Wine, art complement each other in Traverse City festival
Think Michigan and wine, and what pops to mind? Sweet Rieslings, chardonnay, cherry and fruit wines?
Well, it’s not all about white wine these days in northern Michigan. Just venture to the annual Traverse City Wine & Art Festival, where several vintners from the Leelanau and Old Mission peninsulas and surrounding area will pour samples of noteworthy pinot noir, red varietal blends and cabernet franc on Saturday. And under the festival’s Wine Education Tent, sommelier Michael Schafer will talk about Michigan reds as well, namely cabernet franc.
“Red wine in Michigan is improving every year,” says Schafer, who is known as the Wine Counselor. “We have been primarily known for pinot noir because of the similarity of the terroir to Burgundy, the birthplace of pinot noir. But cabernet franc is coming on strong. It grows well in Michigan and can take the colder temperatures and shorter growing season that we see.”
Some 30 wineries will offer samples of more than 200 wines (not to mention hard ciders) on the grounds of the Village at Grand Traverse Commons, just southwest of downtown. The festival draws about 5,000 people from all over the Midwest and from as far away as Kentucky and Texas. The seven-hour event also features gourmet fare (from regional restaurants with chefs using local produce and food products), a juried art show, live music (including Guster and the Verve Pipe) and other activities related to art and wine.
“It’s really a unique pairing of local wine, art and food,” Schafer says. “Wine is art, after all, and the combination of the visual, auditory and taste senses being excited and stimulated in the same location is very special.”
To help enthusiasts connect wine with art on Saturday, landscape painter Stephanie Schlatter will lead three sessions where would-be Van Goghs will sip three different wines while taking brush in hand to paint the landscapes from which the grapes were produced. The event is new to this year’s festival.
“For me, both art and wine are a reflection of the land. Land is wine in a bottle,” says Schlatter, who hails from Grand Rapids and has become well known in the Traverse City area for her paintings exploring the region’s wineries. Her paintings also have appeared on Michigan wine labels. “I really want people to think about how much work goes into that wine, and what the land actually looks like. I will talk about easy ways to approach the landscape, so you can paint something different and feel good and happy about it.”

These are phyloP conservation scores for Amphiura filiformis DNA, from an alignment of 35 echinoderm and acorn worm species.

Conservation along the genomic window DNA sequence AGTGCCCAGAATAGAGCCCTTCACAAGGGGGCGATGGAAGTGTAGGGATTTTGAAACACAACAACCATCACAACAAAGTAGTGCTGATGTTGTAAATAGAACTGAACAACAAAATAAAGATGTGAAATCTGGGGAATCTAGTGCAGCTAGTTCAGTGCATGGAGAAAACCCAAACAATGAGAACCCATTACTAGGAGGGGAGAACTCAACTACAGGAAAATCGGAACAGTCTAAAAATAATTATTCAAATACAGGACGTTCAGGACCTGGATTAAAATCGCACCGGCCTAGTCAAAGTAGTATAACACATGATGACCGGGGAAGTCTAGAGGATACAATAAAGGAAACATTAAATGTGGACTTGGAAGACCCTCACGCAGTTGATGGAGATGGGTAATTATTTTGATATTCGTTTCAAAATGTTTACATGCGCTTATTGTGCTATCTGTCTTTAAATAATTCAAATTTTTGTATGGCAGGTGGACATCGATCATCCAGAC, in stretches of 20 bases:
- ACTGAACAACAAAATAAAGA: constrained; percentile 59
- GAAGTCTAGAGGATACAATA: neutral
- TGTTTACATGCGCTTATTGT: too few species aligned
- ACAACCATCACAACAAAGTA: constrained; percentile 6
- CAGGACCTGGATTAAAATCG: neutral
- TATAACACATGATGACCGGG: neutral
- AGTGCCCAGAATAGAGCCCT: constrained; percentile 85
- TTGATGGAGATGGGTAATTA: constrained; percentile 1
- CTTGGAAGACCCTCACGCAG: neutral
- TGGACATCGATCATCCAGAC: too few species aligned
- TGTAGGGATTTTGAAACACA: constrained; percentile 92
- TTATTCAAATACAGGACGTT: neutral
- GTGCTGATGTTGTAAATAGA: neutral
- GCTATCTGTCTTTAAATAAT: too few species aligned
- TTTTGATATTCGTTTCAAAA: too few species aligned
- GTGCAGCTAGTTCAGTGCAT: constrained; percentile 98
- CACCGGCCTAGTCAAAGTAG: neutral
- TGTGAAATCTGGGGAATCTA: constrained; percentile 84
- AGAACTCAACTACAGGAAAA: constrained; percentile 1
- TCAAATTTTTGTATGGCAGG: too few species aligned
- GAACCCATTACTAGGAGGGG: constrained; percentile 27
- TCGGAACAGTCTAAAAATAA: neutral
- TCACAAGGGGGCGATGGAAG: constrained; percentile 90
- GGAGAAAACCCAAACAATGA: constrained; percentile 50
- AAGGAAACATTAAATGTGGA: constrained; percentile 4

The effort, she says, will be nothing like the paint-and-wine venues that have become popular across the country. “No one is going to leave with the same painting,” Schlatter says. “Everyone will create their own individual work.”
A world traveler who first fell in love with wine while traveling through Italy (where she made the connection between terroir and wine), Schlatter includes the Leelanau and Old Mission peninsulas as among the most beautiful spots on the planet. “Not everybody knows how gorgeous it is up here,” she says.
Festivalgoers will find a large selection of whites — sweet and dry Rieslings, chardonnay and Gewurtztraminer, to name a few. Among the returning wineries is Leland’s Verterra Winery, which will pour a pinot grigio and unoaked chardonnay. The latter has won Best in Class awards in international wine competitions in the last few years.
The Traverse City and Leland festivals (held last weekend) are special to the winery. The Leland tasting room opened in 2011 just after the festivals. Owner Paul Hamelin expects to go through 100 to 150 bottles of wine Saturday.
“This is the largest festival of the year and that brings an extra level of excitement. More music, more art, more foods and, of course, many more wines and events than another festival in the State of Michigan. It is a winner,” Hamelin says.
The wineries offering red include Black Star Farms, Chateau Chantal, Boathouse Vineyards, St. Ambrose Cellars, Bel Lago Vineyards and Winery, and Mari Vineyards.
“People stereotype Michigan as producing Rieslings and chardonnay,” Schafer says. “It surprises people that we produce reds, too. They are really made in a variety of styles. Cabernet franc is being used for roses as well. They’re very delicious.”
Schafer, who is returning to the festival for a second year, also will lead a session on “Not Your Grandma’s Rose,” a regional tasting of modern roses. He describes his style as humorous and entertaining and strives to make the sessions, which include wine sampling, fun. His trademark phrase is “I taste bad wine so you don’t have to.”
“To find out just how good Michigan’s red wines are, come to the festival,” he says.
Traverse City Art & Wine Festival
2-9 p.m. Saturday
Village at Grand Traverse Commons, Traverse City
Tickets $40 in advance; $50 at gate